by Jenn Hayhurst
At the start of this school year, not one of us could have imagined how strange and unfamiliar the educational landscape would appear to us today. A pandemic has changed our educational speak to include words and phrases like: distance learning, Google Classroom, Microsoft Teams, Zoom, mute your mic, remember to sign in, turn on your camera, and virtual… well just fill-in-the-blank on that one. Our classrooms are no longer physical spaces, they are virtual, and filling those spaces, is very different from what was before.
How do we make the most of our “new normal”? As we use the eye of our cameras to enter into students’ homes we can embrace their interests, encourage their questions, and find lots of ways to celebrate them and all that they are. We are also inviting them into our homes. With curious eyes, they are learning about our interests, and this experience, I believe is helping them to get to know their teachers in new and powerful ways. We can use this distance from our students to help them see their world through curious eyes. So as we close out the 2019/2020 school year, #G2Great educators came together to discuss curiosity and what we really want for our students.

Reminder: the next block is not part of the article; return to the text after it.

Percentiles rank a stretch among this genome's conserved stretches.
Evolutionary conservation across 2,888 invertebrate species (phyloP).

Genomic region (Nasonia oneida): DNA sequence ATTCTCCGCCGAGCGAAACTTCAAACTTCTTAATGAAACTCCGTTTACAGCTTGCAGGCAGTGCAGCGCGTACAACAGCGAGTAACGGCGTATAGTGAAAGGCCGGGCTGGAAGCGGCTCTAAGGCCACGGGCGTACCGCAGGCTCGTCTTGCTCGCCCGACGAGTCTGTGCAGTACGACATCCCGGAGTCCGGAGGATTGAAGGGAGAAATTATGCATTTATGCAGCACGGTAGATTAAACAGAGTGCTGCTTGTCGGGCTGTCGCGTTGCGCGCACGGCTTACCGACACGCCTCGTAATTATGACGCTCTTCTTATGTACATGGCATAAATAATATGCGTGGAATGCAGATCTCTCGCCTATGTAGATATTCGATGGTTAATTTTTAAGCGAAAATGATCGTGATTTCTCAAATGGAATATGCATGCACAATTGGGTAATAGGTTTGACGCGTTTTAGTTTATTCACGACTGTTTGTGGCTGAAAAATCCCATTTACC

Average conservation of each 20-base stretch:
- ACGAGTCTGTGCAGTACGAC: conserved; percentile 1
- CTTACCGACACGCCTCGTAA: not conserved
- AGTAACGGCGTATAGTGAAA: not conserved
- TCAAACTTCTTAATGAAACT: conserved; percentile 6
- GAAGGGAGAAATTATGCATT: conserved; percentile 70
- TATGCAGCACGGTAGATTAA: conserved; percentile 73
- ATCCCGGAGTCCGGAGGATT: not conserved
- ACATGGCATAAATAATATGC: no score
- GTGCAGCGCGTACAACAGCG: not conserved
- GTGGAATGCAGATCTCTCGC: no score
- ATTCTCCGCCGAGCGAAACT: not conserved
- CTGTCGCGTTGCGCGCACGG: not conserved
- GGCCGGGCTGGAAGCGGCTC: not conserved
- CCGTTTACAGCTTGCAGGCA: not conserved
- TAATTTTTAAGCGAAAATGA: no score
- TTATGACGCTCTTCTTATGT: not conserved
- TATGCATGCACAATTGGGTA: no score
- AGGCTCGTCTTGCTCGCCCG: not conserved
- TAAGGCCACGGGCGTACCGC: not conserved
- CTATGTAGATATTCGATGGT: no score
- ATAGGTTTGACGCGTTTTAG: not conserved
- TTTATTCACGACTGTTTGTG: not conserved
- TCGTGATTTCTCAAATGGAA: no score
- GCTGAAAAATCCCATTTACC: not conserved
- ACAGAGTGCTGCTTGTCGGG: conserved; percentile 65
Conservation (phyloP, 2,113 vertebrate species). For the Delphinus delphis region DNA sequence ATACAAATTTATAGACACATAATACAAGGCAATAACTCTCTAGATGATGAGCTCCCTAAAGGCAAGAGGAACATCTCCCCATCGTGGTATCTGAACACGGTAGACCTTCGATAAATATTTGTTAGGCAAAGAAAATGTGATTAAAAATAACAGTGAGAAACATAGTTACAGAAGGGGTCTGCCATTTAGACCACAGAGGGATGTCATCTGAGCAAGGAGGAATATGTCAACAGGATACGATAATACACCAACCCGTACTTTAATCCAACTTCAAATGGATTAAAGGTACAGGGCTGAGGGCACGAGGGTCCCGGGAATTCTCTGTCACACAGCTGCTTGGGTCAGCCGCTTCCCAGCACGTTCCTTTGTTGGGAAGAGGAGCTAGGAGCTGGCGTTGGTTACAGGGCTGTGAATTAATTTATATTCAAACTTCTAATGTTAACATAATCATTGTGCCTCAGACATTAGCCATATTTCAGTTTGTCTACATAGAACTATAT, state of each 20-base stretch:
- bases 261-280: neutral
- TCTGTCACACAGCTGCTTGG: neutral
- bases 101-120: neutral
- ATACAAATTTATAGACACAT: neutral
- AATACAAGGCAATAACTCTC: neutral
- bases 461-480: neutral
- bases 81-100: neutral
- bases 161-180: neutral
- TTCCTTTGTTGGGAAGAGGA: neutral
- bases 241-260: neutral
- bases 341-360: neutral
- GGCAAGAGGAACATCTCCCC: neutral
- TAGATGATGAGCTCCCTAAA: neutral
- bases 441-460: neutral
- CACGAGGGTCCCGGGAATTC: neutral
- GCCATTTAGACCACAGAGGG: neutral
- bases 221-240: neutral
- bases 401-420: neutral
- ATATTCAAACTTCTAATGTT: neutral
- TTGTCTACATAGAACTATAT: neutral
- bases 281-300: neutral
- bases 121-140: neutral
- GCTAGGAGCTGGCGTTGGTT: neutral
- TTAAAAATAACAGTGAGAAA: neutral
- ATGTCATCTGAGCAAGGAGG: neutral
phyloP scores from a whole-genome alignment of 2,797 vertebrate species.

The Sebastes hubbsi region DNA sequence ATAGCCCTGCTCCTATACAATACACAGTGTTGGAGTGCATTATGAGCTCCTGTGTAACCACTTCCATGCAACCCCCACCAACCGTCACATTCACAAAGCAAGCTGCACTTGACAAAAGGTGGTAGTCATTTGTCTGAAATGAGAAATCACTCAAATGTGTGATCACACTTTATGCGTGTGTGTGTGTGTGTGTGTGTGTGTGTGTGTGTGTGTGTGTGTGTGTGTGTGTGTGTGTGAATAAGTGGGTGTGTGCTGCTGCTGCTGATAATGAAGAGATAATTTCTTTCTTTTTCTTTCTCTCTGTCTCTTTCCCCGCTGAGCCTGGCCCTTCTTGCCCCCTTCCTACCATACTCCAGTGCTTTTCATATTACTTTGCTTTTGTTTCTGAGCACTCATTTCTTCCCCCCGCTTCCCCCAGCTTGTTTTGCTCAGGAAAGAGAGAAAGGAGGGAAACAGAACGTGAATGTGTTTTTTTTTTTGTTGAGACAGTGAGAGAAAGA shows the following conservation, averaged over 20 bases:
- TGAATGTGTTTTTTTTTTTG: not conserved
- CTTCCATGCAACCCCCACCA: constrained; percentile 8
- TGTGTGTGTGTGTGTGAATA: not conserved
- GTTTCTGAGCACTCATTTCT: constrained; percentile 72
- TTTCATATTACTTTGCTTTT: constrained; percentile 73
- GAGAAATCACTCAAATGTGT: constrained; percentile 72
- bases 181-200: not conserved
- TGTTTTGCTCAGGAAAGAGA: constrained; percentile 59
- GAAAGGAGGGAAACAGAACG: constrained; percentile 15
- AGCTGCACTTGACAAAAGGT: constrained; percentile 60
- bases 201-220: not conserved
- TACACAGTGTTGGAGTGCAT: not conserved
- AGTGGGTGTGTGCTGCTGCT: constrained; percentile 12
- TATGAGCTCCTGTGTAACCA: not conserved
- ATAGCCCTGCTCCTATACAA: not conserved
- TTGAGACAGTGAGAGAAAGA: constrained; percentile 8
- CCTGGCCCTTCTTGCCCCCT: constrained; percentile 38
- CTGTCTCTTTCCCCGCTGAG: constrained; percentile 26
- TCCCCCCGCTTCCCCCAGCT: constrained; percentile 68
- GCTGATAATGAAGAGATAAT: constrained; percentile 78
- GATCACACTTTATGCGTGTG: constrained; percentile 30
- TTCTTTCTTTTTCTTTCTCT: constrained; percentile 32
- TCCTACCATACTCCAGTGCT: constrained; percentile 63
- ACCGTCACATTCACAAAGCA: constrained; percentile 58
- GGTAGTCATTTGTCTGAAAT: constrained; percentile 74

We Want More Happiness!
As we dug a little deeper into curiosity we found that it glistens as a bright light for happiness. Curiosity is the thing that feeds our hearts and motivates us all to live more satisfying lives. This is true for us and it’s true for our students. How do we do make the most of it? We can embed curiosity into all aspects of the gradual release: the “to” “with” and “by” for instruction:
We Want More Creativity!
In my mind’s eye, I imagine looking at curiosity as a gemologist may examine a precious stone through a jeweler’s eye. How do we estimate its value when it comes to creativity? One way would be to celebrate the high levels of engagement creativity generates. Another would be to consider the high levels of critical thinking that goes hand-in-hand with a curious mind. Writing, building, and brainstorming ideas are all products of creativity that is unearthed through curiosity:
We Want More Self Reliance!
Teachers are able to sift through the silt of the academic day and find nuggets of curiosity. They find them, they shine them up and put them on display for all to admire. This is how they build a culture of curiosity, one with a strong foundation of self-reliance. These classrooms are not hard to identify, just look to the students
To see the world through the eyes of a curious learner is perhaps the best perspective we may offer our students. I for one have been reminded of how important it is to keep curiosity close to inform my teaching. Let’s make a pact just as we might have when we were kids. Say it with me: I promise to try to look for ways to increase curiosity and happiness! I promise to find ways to be creative and find curiosity in everyday life! I promise to celebrate self-reliance and curiosity every step of the way! Indeed curiosity is a hidden gem that we may take with us for having gone through this experience. Use it well.